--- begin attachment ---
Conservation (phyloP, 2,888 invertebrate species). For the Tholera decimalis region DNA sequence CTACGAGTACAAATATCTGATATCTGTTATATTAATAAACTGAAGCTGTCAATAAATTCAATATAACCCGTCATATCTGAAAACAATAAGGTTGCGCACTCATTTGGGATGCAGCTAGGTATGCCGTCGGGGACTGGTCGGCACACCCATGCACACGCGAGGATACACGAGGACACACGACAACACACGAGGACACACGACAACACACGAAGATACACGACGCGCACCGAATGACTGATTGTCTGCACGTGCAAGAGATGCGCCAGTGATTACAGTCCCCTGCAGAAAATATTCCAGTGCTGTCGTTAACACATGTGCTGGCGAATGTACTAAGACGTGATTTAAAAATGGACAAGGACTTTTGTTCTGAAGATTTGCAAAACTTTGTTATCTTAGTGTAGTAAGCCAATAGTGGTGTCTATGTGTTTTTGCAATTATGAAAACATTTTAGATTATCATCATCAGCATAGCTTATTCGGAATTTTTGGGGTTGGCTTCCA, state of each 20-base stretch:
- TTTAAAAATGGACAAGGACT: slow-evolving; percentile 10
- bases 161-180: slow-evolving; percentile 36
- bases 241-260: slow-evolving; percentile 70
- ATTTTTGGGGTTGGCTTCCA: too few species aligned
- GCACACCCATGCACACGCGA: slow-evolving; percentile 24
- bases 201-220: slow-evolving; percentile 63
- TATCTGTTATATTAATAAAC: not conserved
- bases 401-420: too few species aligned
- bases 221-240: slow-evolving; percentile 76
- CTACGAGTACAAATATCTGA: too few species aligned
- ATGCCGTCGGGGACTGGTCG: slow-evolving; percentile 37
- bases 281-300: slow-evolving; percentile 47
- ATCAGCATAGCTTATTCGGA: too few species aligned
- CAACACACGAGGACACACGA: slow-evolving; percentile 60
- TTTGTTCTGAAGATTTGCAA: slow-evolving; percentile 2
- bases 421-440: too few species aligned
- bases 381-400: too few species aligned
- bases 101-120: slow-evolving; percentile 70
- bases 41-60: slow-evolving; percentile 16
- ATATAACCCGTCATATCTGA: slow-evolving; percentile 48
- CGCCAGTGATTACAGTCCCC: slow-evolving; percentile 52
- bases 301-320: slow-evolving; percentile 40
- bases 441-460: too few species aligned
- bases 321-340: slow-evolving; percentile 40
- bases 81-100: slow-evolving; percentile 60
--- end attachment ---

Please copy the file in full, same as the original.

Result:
Conservation (phyloP, 2,888 invertebrate species). For the Tholera decimalis region DNA sequence CTACGAGTACAAATATCTGATATCTGTTATATTAATAAACTGAAGCTGTCAATAAATTCAATATAACCCGTCATATCTGAAAACAATAAGGTTGCGCACTCATTTGGGATGCAGCTAGGTATGCCGTCGGGGACTGGTCGGCACACCCATGCACACGCGAGGATACACGAGGACACACGACAACACACGAGGACACACGACAACACACGAAGATACACGACGCGCACCGAATGACTGATTGTCTGCACGTGCAAGAGATGCGCCAGTGATTACAGTCCCCTGCAGAAAATATTCCAGTGCTGTCGTTAACACATGTGCTGGCGAATGTACTAAGACGTGATTTAAAAATGGACAAGGACTTTTGTTCTGAAGATTTGCAAAACTTTGTTATCTTAGTGTAGTAAGCCAATAGTGGTGTCTATGTGTTTTTGCAATTATGAAAACATTTTAGATTATCATCATCAGCATAGCTTATTCGGAATTTTTGGGGTTGGCTTCCA, state of each 20-base stretch:
- TTTAAAAATGGACAAGGACT: slow-evolving; percentile 10
- bases 161-180: slow-evolving; percentile 36
- bases 241-260: slow-evolving; percentile 70
- ATTTTTGGGGTTGGCTTCCA: too few species aligned
- GCACACCCATGCACACGCGA: slow-evolving; percentile 24
- bases 201-220: slow-evolving; percentile 63
- TATCTGTTATATTAATAAAC: not conserved
- bases 401-420: too few species aligned
- bases 221-240: slow-evolving; percentile 76
- CTACGAGTACAAATATCTGA: too few species aligned
- ATGCCGTCGGGGACTGGTCG: slow-evolving; percentile 37
- bases 281-300: slow-evolving; percentile 47
- ATCAGCATAGCTTATTCGGA: too few species aligned
- CAACACACGAGGACACACGA: slow-evolving; percentile 60
- TTTGTTCTGAAGATTTGCAA: slow-evolving; percentile 2
- bases 421-440: too few species aligned
- bases 381-400: too few species aligned
- bases 101-120: slow-evolving; percentile 70
- bases 41-60: slow-evolving; percentile 16
- ATATAACCCGTCATATCTGA: slow-evolving; percentile 48
- CGCCAGTGATTACAGTCCCC: slow-evolving; percentile 52
- bases 301-320: slow-evolving; percentile 40
- bases 441-460: too few species aligned
- bases 321-340: slow-evolving; percentile 40
- bases 81-100: slow-evolving; percentile 60